The calculation of the HIERC appears to be overly complicated and detailed and this is evidenced by the fact that the recently released guidance requires over 70 pages to explain how the charge is to be ultimately calculated. The draft guidance uses a four-step process to explain how the charge is calculated. This methodology has been followed in this article.

To calculate the HIERC, the following four steps should be followed.

Calculate the individual’s ‘relevant income’

Relevant income is income after deductions, except for pension contributions and charitable donations, plus any relevant salary sacrifice amount entered into after 21 April 2009. Employer’s pension contributions are not taken into account in the calculation of an individual’s relevant income.

If the individual has a relevant income of less than £130,000, the HIERC will not apply.

Calculate the individual’s ‘gross income’ and the ‘total pension savings amount’

Gross income is income after taking account of any deductions, except for pension contributions and charitable donations, plus the total pension savings amount, less any personal contributions. Gross income includes both the personal and employer pension contributions to registered pension schemes.

If the individual has gross income of less than £150,000, the HIERC will not apply.

A component of an individual’s gross income is the total pension savings amount and it is therefore necessary to determine this amount. The total pension savings amount, for any tax year, is the total of all the individual pension savings amounts for each arrangement relating to that individual under a registered pension scheme of which they are a member. The total amount will be dictated by the particular type of arrangement and, given the complexity of the rules, it would be impossible to adequately summarise the different calculations in this article. However, the individual amounts are broadly measured at arrangement level, using a method that depends on the nature of the particular arrangement (ie hybrid arrangements, money market arrangements, cash balance arrangements or defined benefit arrangements).

Determine the ‘appropriate rate’ of the charge.

The restriction of the relief is applied by clawing back the relief given on an individual’s tax return. The HIERC is determined by multiplying the total pensions saving amount by an ‘appropriate rate’.

The ‘appropriate rate’ in relation to the total pension savings amount for a tax year is:

    1. 0% in relation to so much (if any) of that amount as, when added to the individual’s reduced net income for the tax year, does not exceed the basic rate limit;
    2. 20% in relation to so much (if any) of that amount as, when so added, exceeds the basic rate limit but does not exceed the higher rate limit; or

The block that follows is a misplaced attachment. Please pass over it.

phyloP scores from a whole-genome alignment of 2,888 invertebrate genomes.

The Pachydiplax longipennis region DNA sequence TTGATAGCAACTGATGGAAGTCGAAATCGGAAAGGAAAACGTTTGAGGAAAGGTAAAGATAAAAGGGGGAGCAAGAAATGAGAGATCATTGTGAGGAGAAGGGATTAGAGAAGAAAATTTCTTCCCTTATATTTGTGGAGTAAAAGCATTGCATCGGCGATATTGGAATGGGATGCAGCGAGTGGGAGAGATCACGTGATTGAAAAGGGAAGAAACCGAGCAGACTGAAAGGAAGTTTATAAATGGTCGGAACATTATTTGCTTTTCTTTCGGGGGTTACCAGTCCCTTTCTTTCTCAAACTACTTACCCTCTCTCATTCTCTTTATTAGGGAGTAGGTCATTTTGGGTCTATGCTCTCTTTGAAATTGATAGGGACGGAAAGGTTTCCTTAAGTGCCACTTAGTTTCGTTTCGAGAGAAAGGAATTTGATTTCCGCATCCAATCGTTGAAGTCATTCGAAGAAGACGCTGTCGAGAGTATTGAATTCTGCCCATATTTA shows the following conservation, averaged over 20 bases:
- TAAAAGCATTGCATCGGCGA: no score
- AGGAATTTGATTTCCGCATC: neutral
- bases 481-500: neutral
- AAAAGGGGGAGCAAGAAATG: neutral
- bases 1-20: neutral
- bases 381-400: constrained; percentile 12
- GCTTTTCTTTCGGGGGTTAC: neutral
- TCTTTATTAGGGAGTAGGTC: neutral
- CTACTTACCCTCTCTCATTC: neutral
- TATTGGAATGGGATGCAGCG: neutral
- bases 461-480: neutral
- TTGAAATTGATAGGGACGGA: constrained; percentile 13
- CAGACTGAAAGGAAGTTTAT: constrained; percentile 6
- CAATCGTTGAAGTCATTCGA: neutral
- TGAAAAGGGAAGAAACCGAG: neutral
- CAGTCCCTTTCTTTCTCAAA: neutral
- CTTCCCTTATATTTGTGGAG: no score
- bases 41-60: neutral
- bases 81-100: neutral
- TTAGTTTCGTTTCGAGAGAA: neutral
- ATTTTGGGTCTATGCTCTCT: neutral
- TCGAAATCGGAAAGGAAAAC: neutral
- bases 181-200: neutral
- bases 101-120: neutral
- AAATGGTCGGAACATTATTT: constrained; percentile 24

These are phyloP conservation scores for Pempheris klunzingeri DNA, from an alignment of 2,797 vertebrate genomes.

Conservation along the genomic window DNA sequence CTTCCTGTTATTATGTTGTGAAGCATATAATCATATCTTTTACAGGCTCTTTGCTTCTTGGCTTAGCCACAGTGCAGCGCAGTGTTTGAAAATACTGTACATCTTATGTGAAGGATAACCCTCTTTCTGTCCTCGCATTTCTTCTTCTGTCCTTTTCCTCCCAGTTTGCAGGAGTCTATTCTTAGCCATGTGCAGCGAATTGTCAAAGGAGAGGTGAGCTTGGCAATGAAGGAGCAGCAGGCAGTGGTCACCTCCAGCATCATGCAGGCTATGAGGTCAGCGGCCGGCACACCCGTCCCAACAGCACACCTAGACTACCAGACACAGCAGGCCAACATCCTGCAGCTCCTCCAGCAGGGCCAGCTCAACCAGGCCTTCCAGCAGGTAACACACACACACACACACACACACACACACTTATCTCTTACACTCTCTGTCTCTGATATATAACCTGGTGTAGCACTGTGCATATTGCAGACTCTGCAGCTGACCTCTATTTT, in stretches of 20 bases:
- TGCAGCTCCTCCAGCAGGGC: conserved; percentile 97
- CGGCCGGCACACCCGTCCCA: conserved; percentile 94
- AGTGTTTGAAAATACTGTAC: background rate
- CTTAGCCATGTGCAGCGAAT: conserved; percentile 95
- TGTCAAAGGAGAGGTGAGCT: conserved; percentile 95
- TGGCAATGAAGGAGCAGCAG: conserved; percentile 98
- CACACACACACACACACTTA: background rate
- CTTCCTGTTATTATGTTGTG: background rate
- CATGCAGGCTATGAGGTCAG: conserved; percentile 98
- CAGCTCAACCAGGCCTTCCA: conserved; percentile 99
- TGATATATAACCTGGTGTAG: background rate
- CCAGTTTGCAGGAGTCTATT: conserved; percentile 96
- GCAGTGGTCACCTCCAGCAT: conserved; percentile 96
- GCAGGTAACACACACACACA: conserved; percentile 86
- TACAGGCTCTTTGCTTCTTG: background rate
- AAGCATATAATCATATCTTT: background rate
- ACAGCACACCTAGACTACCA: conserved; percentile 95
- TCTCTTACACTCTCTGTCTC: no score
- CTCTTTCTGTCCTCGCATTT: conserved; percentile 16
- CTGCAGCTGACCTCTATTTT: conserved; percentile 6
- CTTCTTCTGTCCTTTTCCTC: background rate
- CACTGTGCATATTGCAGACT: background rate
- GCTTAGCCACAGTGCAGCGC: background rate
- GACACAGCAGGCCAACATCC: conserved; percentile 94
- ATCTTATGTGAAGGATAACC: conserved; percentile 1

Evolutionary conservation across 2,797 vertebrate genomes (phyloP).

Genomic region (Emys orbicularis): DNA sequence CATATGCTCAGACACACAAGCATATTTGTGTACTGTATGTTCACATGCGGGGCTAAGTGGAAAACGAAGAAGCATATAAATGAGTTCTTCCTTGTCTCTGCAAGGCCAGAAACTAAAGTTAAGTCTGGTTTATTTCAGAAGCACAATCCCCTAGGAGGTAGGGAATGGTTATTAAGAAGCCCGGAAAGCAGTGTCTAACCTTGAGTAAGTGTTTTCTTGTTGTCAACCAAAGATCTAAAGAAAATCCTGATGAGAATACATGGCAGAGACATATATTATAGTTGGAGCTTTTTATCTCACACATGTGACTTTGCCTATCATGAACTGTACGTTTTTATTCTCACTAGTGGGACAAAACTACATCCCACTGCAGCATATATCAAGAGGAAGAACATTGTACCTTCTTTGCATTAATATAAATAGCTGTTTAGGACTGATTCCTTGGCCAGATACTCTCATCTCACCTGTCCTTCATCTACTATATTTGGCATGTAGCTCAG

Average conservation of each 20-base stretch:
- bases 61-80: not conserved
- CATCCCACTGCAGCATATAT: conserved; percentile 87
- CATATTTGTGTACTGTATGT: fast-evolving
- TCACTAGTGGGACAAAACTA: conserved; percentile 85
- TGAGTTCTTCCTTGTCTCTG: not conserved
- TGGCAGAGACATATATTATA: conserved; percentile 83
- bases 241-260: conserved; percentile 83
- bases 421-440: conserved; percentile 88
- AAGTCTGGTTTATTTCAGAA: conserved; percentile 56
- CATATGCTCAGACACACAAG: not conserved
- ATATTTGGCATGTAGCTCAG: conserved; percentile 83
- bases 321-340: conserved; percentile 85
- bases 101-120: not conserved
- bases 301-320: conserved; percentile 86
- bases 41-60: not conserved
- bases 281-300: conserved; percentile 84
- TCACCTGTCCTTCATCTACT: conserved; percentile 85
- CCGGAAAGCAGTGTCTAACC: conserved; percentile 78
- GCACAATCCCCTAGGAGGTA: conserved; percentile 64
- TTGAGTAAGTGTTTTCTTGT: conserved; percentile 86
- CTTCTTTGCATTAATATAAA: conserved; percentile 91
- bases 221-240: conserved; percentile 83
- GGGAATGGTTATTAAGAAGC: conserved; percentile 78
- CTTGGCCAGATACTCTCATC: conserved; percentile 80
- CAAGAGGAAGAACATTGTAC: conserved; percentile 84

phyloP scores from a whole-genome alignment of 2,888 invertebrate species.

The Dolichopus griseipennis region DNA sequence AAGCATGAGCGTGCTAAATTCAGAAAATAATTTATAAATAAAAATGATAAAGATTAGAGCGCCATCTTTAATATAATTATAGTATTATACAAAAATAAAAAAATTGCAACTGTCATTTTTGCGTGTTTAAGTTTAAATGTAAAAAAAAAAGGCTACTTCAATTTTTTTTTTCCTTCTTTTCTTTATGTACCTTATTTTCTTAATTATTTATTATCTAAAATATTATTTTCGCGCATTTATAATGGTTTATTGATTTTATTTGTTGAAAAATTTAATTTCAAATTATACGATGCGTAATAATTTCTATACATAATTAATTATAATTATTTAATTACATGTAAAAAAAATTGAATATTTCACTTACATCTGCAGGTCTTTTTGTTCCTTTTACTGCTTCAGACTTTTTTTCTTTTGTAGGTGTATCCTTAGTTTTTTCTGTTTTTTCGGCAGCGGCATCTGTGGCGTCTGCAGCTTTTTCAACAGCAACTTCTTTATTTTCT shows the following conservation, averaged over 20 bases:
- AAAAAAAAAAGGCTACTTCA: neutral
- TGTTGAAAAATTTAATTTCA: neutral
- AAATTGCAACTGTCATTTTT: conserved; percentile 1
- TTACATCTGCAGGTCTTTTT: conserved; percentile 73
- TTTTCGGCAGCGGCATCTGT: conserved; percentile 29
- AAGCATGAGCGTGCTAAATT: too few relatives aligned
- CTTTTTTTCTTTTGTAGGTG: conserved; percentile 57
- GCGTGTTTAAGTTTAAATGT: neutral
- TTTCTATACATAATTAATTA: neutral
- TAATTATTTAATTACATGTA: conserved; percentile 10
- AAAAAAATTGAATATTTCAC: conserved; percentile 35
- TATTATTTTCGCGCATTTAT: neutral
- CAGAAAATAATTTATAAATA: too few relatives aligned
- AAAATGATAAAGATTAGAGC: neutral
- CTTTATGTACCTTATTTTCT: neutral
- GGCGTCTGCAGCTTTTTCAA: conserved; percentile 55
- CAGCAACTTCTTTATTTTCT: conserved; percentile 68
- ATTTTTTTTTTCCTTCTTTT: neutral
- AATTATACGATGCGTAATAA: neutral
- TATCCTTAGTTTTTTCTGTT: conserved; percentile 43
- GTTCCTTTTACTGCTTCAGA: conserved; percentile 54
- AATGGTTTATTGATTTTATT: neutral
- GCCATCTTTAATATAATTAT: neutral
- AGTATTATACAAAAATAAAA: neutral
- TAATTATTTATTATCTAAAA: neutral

3. 30% in relation to so much (if any) of that amount as, when so added, exceeds the higher rate limit.

‘Reduced net income’ for these purposes is the amount determined after step three of s23 of the Income Tax Act (ITA) 2007, which is broadly:

  1. identified total income;
  2. less any reliefs listed at s24 ITA 2007 (broadly deductions for trade and property losses); and
  3. less any personal allowances the individual may have.

For individuals with a gross income above £180,000, the appropriate rate is 30%. In those circumstances, where the individual’s gross income for the tax year is less than £180,000, the percentages at ii) and iii) above are each reduced (but to no less than 0%) by 1% for every £1,000 by which it is less than £180,000.

Calculate the high-income excess relief charge

The actual tax is charged on an individual’s ‘total pension savings amount’. Therefore, once the appropriate rate of the charge has been determined, this should be applied to the pension savings amount to calculate the high-income excess relief charge.


As it seems with each new reform proposed by HMRC, targeted anti-avoidance rules will also be introduced with the new legislation. Broadly, these rules will apply in circumstances whereby a scheme is in place that seeks to reduce the member’s gross or relevant income, or their total pension savings amount, which is replaced with some other benefit, or such reduction is redressed by an increase in their income or pension savings amount in a different year.

In circumstances where it is found that a scheme exists that is devised to avoid the HIERC, the individual will be treated as if the gross income for the tax year and total savings amount for the tax year were what they would have been in the absence of such a scheme.


With the introduction of the 50% income tax rate from 6 April 2010 and the abolition of personal allowances for high earners from the same date, the generous tax relief currently afforded to all individuals was never going to survive in the current economic climate. With the Labour government’s assertion that high-income earners (ie those earning in excess of £150,000) representing about 2% of all pension savers receive a quarter of all tax relief on contributions, it is easy to see why the restriction was introduced, particularly with the recent general election.

However, the new rules appear to be overly complex, and have been widely criticised by advisers and the business community in general. It is likely that the new rules will result in significant compliance costs for those affected individuals, and these new rules do little to improve the UK as being an attractive place for highly skilled individuals to work and reside. Perhaps it would have been a better and easier solution for Brown’s government to simply reduce the amount of the annual allowance or lifetime allowance, which are both very generous in comparison to some other jurisdictions?